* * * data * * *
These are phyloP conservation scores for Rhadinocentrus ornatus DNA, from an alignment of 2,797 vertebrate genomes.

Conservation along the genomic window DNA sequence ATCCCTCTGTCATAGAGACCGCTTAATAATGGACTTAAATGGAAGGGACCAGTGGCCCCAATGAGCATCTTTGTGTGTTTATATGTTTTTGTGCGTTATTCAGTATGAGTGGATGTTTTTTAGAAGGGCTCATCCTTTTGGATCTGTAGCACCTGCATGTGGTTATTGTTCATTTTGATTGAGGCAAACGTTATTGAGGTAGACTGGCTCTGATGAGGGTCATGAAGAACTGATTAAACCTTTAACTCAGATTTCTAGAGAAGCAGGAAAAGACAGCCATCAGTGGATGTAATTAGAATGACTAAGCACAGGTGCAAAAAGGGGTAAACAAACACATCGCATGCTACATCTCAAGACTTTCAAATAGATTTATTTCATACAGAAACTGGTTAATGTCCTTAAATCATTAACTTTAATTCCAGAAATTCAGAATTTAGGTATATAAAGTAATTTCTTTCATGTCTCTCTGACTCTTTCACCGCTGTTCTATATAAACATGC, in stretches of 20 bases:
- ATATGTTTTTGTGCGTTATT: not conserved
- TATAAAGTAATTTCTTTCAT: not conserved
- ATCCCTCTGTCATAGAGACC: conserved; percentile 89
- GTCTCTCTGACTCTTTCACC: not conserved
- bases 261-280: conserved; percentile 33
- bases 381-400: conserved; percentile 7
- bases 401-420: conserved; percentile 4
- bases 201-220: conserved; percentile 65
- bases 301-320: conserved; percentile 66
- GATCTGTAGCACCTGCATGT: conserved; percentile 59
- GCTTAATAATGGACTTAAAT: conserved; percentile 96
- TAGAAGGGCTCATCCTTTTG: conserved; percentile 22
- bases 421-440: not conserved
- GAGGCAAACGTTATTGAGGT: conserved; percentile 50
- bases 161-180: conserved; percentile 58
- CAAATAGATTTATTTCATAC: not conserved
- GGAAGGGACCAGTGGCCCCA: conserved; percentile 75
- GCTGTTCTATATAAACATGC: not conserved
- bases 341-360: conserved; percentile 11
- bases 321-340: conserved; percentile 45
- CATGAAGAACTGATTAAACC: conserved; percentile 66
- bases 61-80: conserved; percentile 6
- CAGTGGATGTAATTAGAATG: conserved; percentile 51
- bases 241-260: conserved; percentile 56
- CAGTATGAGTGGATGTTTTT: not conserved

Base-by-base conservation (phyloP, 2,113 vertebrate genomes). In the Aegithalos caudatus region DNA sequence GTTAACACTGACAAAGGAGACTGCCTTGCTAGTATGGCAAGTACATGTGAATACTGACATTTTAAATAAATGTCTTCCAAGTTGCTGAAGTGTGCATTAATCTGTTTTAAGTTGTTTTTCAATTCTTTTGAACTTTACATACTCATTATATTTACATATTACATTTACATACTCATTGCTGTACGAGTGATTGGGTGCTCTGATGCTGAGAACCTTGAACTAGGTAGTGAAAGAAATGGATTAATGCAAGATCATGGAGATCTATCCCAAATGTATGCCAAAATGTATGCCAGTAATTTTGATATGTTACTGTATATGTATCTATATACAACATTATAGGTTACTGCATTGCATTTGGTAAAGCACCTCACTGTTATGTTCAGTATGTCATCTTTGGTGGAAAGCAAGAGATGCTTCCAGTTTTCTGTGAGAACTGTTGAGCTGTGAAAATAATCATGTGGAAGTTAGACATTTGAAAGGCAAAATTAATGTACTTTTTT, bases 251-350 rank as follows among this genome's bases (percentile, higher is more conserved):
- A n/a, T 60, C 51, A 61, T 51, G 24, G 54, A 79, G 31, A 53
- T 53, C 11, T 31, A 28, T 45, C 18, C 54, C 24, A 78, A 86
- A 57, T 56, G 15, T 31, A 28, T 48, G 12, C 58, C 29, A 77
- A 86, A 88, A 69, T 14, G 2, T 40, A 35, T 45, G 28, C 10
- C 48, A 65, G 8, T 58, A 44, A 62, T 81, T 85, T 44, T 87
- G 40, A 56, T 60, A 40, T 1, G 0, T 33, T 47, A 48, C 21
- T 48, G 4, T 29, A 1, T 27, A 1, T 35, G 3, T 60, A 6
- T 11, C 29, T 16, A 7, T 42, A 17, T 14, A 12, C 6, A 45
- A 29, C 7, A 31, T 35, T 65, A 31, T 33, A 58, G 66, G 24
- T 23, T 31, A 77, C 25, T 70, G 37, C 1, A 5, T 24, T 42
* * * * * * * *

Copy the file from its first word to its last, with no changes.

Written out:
These are phyloP conservation scores for Rhadinocentrus ornatus DNA, from an alignment of 2,797 vertebrate genomes.

Conservation along the genomic window DNA sequence ATCCCTCTGTCATAGAGACCGCTTAATAATGGACTTAAATGGAAGGGACCAGTGGCCCCAATGAGCATCTTTGTGTGTTTATATGTTTTTGTGCGTTATTCAGTATGAGTGGATGTTTTTTAGAAGGGCTCATCCTTTTGGATCTGTAGCACCTGCATGTGGTTATTGTTCATTTTGATTGAGGCAAACGTTATTGAGGTAGACTGGCTCTGATGAGGGTCATGAAGAACTGATTAAACCTTTAACTCAGATTTCTAGAGAAGCAGGAAAAGACAGCCATCAGTGGATGTAATTAGAATGACTAAGCACAGGTGCAAAAAGGGGTAAACAAACACATCGCATGCTACATCTCAAGACTTTCAAATAGATTTATTTCATACAGAAACTGGTTAATGTCCTTAAATCATTAACTTTAATTCCAGAAATTCAGAATTTAGGTATATAAAGTAATTTCTTTCATGTCTCTCTGACTCTTTCACCGCTGTTCTATATAAACATGC, in stretches of 20 bases:
- ATATGTTTTTGTGCGTTATT: not conserved
- TATAAAGTAATTTCTTTCAT: not conserved
- ATCCCTCTGTCATAGAGACC: conserved; percentile 89
- GTCTCTCTGACTCTTTCACC: not conserved
- bases 261-280: conserved; percentile 33
- bases 381-400: conserved; percentile 7
- bases 401-420: conserved; percentile 4
- bases 201-220: conserved; percentile 65
- bases 301-320: conserved; percentile 66
- GATCTGTAGCACCTGCATGT: conserved; percentile 59
- GCTTAATAATGGACTTAAAT: conserved; percentile 96
- TAGAAGGGCTCATCCTTTTG: conserved; percentile 22
- bases 421-440: not conserved
- GAGGCAAACGTTATTGAGGT: conserved; percentile 50
- bases 161-180: conserved; percentile 58
- CAAATAGATTTATTTCATAC: not conserved
- GGAAGGGACCAGTGGCCCCA: conserved; percentile 75
- GCTGTTCTATATAAACATGC: not conserved
- bases 341-360: conserved; percentile 11
- bases 321-340: conserved; percentile 45
- CATGAAGAACTGATTAAACC: conserved; percentile 66
- bases 61-80: conserved; percentile 6
- CAGTGGATGTAATTAGAATG: conserved; percentile 51
- bases 241-260: conserved; percentile 56
- CAGTATGAGTGGATGTTTTT: not conserved

Base-by-base conservation (phyloP, 2,113 vertebrate genomes). In the Aegithalos caudatus region DNA sequence GTTAACACTGACAAAGGAGACTGCCTTGCTAGTATGGCAAGTACATGTGAATACTGACATTTTAAATAAATGTCTTCCAAGTTGCTGAAGTGTGCATTAATCTGTTTTAAGTTGTTTTTCAATTCTTTTGAACTTTACATACTCATTATATTTACATATTACATTTACATACTCATTGCTGTACGAGTGATTGGGTGCTCTGATGCTGAGAACCTTGAACTAGGTAGTGAAAGAAATGGATTAATGCAAGATCATGGAGATCTATCCCAAATGTATGCCAAAATGTATGCCAGTAATTTTGATATGTTACTGTATATGTATCTATATACAACATTATAGGTTACTGCATTGCATTTGGTAAAGCACCTCACTGTTATGTTCAGTATGTCATCTTTGGTGGAAAGCAAGAGATGCTTCCAGTTTTCTGTGAGAACTGTTGAGCTGTGAAAATAATCATGTGGAAGTTAGACATTTGAAAGGCAAAATTAATGTACTTTTTT, bases 251-350 rank as follows among this genome's bases (percentile, higher is more conserved):
- A n/a, T 60, C 51, A 61, T 51, G 24, G 54, A 79, G 31, A 53
- T 53, C 11, T 31, A 28, T 45, C 18, C 54, C 24, A 78, A 86
- A 57, T 56, G 15, T 31, A 28, T 48, G 12, C 58, C 29, A 77
- A 86, A 88, A 69, T 14, G 2, T 40, A 35, T 45, G 28, C 10
- C 48, A 65, G 8, T 58, A 44, A 62, T 81, T 85, T 44, T 87
- G 40, A 56, T 60, A 40, T 1, G 0, T 33, T 47, A 48, C 21
- T 48, G 4, T 29, A 1, T 27, A 1, T 35, G 3, T 60, A 6
- T 11, C 29, T 16, A 7, T 42, A 17, T 14, A 12, C 6, A 45
- A 29, C 7, A 31, T 35, T 65, A 31, T 33, A 58, G 66, G 24
- T 23, T 31, A 77, C 25, T 70, G 37, C 1, A 5, T 24, T 42